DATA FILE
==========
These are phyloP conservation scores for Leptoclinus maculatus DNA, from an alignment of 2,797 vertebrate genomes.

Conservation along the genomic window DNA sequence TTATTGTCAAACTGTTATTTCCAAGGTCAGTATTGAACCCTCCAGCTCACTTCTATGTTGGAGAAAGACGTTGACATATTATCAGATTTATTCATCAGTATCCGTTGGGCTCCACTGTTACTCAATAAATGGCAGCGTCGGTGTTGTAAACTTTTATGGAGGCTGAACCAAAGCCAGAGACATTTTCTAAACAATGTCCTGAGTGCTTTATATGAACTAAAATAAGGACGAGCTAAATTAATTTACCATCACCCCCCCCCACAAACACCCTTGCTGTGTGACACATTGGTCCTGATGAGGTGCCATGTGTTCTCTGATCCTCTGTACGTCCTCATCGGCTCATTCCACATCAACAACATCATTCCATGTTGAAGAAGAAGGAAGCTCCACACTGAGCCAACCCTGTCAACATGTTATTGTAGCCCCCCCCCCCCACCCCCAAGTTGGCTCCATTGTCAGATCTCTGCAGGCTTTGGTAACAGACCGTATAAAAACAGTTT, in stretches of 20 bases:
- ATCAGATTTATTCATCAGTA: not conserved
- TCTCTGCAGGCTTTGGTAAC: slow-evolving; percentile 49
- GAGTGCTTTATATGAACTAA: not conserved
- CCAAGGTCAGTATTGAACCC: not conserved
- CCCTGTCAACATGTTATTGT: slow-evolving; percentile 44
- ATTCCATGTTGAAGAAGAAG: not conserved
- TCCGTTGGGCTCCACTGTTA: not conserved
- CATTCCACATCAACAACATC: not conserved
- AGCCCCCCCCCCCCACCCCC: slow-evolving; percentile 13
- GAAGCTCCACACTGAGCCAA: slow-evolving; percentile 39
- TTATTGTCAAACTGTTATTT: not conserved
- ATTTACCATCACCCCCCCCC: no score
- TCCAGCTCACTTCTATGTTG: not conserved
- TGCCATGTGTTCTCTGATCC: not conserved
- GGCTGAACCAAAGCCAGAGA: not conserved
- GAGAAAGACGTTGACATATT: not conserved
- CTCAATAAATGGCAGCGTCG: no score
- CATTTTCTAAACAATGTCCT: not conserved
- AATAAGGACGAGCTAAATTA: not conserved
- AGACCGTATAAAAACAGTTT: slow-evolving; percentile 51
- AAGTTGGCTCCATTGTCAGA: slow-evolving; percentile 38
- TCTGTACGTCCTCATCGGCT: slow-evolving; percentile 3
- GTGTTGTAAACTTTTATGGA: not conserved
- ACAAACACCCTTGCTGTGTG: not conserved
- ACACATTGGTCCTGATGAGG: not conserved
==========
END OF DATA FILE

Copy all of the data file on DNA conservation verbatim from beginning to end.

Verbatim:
These are phyloP conservation scores for Leptoclinus maculatus DNA, from an alignment of 2,797 vertebrate genomes.

Conservation along the genomic window DNA sequence TTATTGTCAAACTGTTATTTCCAAGGTCAGTATTGAACCCTCCAGCTCACTTCTATGTTGGAGAAAGACGTTGACATATTATCAGATTTATTCATCAGTATCCGTTGGGCTCCACTGTTACTCAATAAATGGCAGCGTCGGTGTTGTAAACTTTTATGGAGGCTGAACCAAAGCCAGAGACATTTTCTAAACAATGTCCTGAGTGCTTTATATGAACTAAAATAAGGACGAGCTAAATTAATTTACCATCACCCCCCCCCACAAACACCCTTGCTGTGTGACACATTGGTCCTGATGAGGTGCCATGTGTTCTCTGATCCTCTGTACGTCCTCATCGGCTCATTCCACATCAACAACATCATTCCATGTTGAAGAAGAAGGAAGCTCCACACTGAGCCAACCCTGTCAACATGTTATTGTAGCCCCCCCCCCCCACCCCCAAGTTGGCTCCATTGTCAGATCTCTGCAGGCTTTGGTAACAGACCGTATAAAAACAGTTT, in stretches of 20 bases:
- ATCAGATTTATTCATCAGTA: not conserved
- TCTCTGCAGGCTTTGGTAAC: slow-evolving; percentile 49
- GAGTGCTTTATATGAACTAA: not conserved
- CCAAGGTCAGTATTGAACCC: not conserved
- CCCTGTCAACATGTTATTGT: slow-evolving; percentile 44
- ATTCCATGTTGAAGAAGAAG: not conserved
- TCCGTTGGGCTCCACTGTTA: not conserved
- CATTCCACATCAACAACATC: not conserved
- AGCCCCCCCCCCCCACCCCC: slow-evolving; percentile 13
- GAAGCTCCACACTGAGCCAA: slow-evolving; percentile 39
- TTATTGTCAAACTGTTATTT: not conserved
- ATTTACCATCACCCCCCCCC: no score
- TCCAGCTCACTTCTATGTTG: not conserved
- TGCCATGTGTTCTCTGATCC: not conserved
- GGCTGAACCAAAGCCAGAGA: not conserved
- GAGAAAGACGTTGACATATT: not conserved
- CTCAATAAATGGCAGCGTCG: no score
- CATTTTCTAAACAATGTCCT: not conserved
- AATAAGGACGAGCTAAATTA: not conserved
- AGACCGTATAAAAACAGTTT: slow-evolving; percentile 51
- AAGTTGGCTCCATTGTCAGA: slow-evolving; percentile 38
- TCTGTACGTCCTCATCGGCT: slow-evolving; percentile 3
- GTGTTGTAAACTTTTATGGA: not conserved
- ACAAACACCCTTGCTGTGTG: not conserved
- ACACATTGGTCCTGATGAGG: not conserved